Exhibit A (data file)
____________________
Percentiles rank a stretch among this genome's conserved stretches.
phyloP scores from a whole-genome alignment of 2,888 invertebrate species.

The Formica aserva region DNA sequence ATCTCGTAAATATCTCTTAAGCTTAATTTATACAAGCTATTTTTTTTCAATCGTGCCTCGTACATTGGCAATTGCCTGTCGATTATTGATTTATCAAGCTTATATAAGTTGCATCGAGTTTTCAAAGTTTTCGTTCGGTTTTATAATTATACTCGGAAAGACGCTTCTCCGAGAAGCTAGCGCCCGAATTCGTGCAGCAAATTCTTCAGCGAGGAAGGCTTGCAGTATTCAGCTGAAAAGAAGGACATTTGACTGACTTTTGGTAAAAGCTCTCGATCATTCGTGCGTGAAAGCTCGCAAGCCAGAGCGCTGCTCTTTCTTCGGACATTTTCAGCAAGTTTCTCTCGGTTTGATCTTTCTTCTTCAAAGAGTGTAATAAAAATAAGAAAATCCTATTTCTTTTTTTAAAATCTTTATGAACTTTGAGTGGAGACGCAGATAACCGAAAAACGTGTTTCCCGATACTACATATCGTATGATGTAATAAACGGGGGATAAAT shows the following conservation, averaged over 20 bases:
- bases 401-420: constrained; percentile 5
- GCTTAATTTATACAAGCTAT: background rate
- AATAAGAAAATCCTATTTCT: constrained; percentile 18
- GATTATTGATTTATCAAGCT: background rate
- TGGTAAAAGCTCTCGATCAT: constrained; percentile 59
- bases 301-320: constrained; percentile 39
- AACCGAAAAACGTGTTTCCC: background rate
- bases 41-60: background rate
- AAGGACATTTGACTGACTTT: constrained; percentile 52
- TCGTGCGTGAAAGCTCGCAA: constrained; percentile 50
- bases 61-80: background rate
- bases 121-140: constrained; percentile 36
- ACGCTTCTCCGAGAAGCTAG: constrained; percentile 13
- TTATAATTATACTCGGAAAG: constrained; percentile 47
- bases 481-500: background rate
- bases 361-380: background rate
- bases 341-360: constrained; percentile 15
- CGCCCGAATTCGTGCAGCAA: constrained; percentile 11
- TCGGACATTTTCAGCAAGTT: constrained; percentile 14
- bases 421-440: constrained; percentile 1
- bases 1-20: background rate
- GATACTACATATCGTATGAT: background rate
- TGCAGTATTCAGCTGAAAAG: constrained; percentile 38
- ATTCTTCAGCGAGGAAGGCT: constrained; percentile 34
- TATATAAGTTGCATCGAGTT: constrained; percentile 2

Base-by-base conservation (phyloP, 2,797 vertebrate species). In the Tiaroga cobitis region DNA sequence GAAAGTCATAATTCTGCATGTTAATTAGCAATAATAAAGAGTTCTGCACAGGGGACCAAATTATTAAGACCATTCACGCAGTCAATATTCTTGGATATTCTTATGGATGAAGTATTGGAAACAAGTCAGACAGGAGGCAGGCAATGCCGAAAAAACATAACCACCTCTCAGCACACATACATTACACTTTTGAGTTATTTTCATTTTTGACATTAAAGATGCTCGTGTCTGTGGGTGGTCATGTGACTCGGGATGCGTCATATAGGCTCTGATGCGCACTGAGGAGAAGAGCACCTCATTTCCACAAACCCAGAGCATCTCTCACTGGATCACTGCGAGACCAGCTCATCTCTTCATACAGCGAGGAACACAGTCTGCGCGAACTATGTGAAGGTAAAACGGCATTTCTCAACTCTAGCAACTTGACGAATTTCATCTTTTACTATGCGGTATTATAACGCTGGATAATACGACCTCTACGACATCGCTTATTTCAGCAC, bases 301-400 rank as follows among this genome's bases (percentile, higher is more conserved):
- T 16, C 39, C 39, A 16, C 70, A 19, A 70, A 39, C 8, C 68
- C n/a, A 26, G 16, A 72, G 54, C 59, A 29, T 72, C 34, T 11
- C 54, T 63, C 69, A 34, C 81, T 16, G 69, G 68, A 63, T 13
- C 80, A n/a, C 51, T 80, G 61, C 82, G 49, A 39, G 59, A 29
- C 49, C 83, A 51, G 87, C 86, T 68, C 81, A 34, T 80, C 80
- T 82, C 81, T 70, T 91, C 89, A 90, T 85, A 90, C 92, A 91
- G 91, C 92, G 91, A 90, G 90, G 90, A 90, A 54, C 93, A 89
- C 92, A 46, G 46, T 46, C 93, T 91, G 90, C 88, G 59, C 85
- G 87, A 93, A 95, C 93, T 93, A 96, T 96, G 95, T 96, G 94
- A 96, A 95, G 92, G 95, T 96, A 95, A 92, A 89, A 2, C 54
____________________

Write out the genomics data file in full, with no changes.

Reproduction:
Percentiles rank a stretch among this genome's conserved stretches.
phyloP scores from a whole-genome alignment of 2,888 invertebrate species.

The Formica aserva region DNA sequence ATCTCGTAAATATCTCTTAAGCTTAATTTATACAAGCTATTTTTTTTCAATCGTGCCTCGTACATTGGCAATTGCCTGTCGATTATTGATTTATCAAGCTTATATAAGTTGCATCGAGTTTTCAAAGTTTTCGTTCGGTTTTATAATTATACTCGGAAAGACGCTTCTCCGAGAAGCTAGCGCCCGAATTCGTGCAGCAAATTCTTCAGCGAGGAAGGCTTGCAGTATTCAGCTGAAAAGAAGGACATTTGACTGACTTTTGGTAAAAGCTCTCGATCATTCGTGCGTGAAAGCTCGCAAGCCAGAGCGCTGCTCTTTCTTCGGACATTTTCAGCAAGTTTCTCTCGGTTTGATCTTTCTTCTTCAAAGAGTGTAATAAAAATAAGAAAATCCTATTTCTTTTTTTAAAATCTTTATGAACTTTGAGTGGAGACGCAGATAACCGAAAAACGTGTTTCCCGATACTACATATCGTATGATGTAATAAACGGGGGATAAAT shows the following conservation, averaged over 20 bases:
- bases 401-420: constrained; percentile 5
- GCTTAATTTATACAAGCTAT: background rate
- AATAAGAAAATCCTATTTCT: constrained; percentile 18
- GATTATTGATTTATCAAGCT: background rate
- TGGTAAAAGCTCTCGATCAT: constrained; percentile 59
- bases 301-320: constrained; percentile 39
- AACCGAAAAACGTGTTTCCC: background rate
- bases 41-60: background rate
- AAGGACATTTGACTGACTTT: constrained; percentile 52
- TCGTGCGTGAAAGCTCGCAA: constrained; percentile 50
- bases 61-80: background rate
- bases 121-140: constrained; percentile 36
- ACGCTTCTCCGAGAAGCTAG: constrained; percentile 13
- TTATAATTATACTCGGAAAG: constrained; percentile 47
- bases 481-500: background rate
- bases 361-380: background rate
- bases 341-360: constrained; percentile 15
- CGCCCGAATTCGTGCAGCAA: constrained; percentile 11
- TCGGACATTTTCAGCAAGTT: constrained; percentile 14
- bases 421-440: constrained; percentile 1
- bases 1-20: background rate
- GATACTACATATCGTATGAT: background rate
- TGCAGTATTCAGCTGAAAAG: constrained; percentile 38
- ATTCTTCAGCGAGGAAGGCT: constrained; percentile 34
- TATATAAGTTGCATCGAGTT: constrained; percentile 2

Base-by-base conservation (phyloP, 2,797 vertebrate species). In the Tiaroga cobitis region DNA sequence GAAAGTCATAATTCTGCATGTTAATTAGCAATAATAAAGAGTTCTGCACAGGGGACCAAATTATTAAGACCATTCACGCAGTCAATATTCTTGGATATTCTTATGGATGAAGTATTGGAAACAAGTCAGACAGGAGGCAGGCAATGCCGAAAAAACATAACCACCTCTCAGCACACATACATTACACTTTTGAGTTATTTTCATTTTTGACATTAAAGATGCTCGTGTCTGTGGGTGGTCATGTGACTCGGGATGCGTCATATAGGCTCTGATGCGCACTGAGGAGAAGAGCACCTCATTTCCACAAACCCAGAGCATCTCTCACTGGATCACTGCGAGACCAGCTCATCTCTTCATACAGCGAGGAACACAGTCTGCGCGAACTATGTGAAGGTAAAACGGCATTTCTCAACTCTAGCAACTTGACGAATTTCATCTTTTACTATGCGGTATTATAACGCTGGATAATACGACCTCTACGACATCGCTTATTTCAGCAC, bases 301-400 rank as follows among this genome's bases (percentile, higher is more conserved):
- T 16, C 39, C 39, A 16, C 70, A 19, A 70, A 39, C 8, C 68
- C n/a, A 26, G 16, A 72, G 54, C 59, A 29, T 72, C 34, T 11
- C 54, T 63, C 69, A 34, C 81, T 16, G 69, G 68, A 63, T 13
- C 80, A n/a, C 51, T 80, G 61, C 82, G 49, A 39, G 59, A 29
- C 49, C 83, A 51, G 87, C 86, T 68, C 81, A 34, T 80, C 80
- T 82, C 81, T 70, T 91, C 89, A 90, T 85, A 90, C 92, A 91
- G 91, C 92, G 91, A 90, G 90, G 90, A 90, A 54, C 93, A 89
- C 92, A 46, G 46, T 46, C 93, T 91, G 90, C 88, G 59, C 85
- G 87, A 93, A 95, C 93, T 93, A 96, T 96, G 95, T 96, G 94
- A 96, A 95, G 92, G 95, T 96, A 95, A 92, A 89, A 2, C 54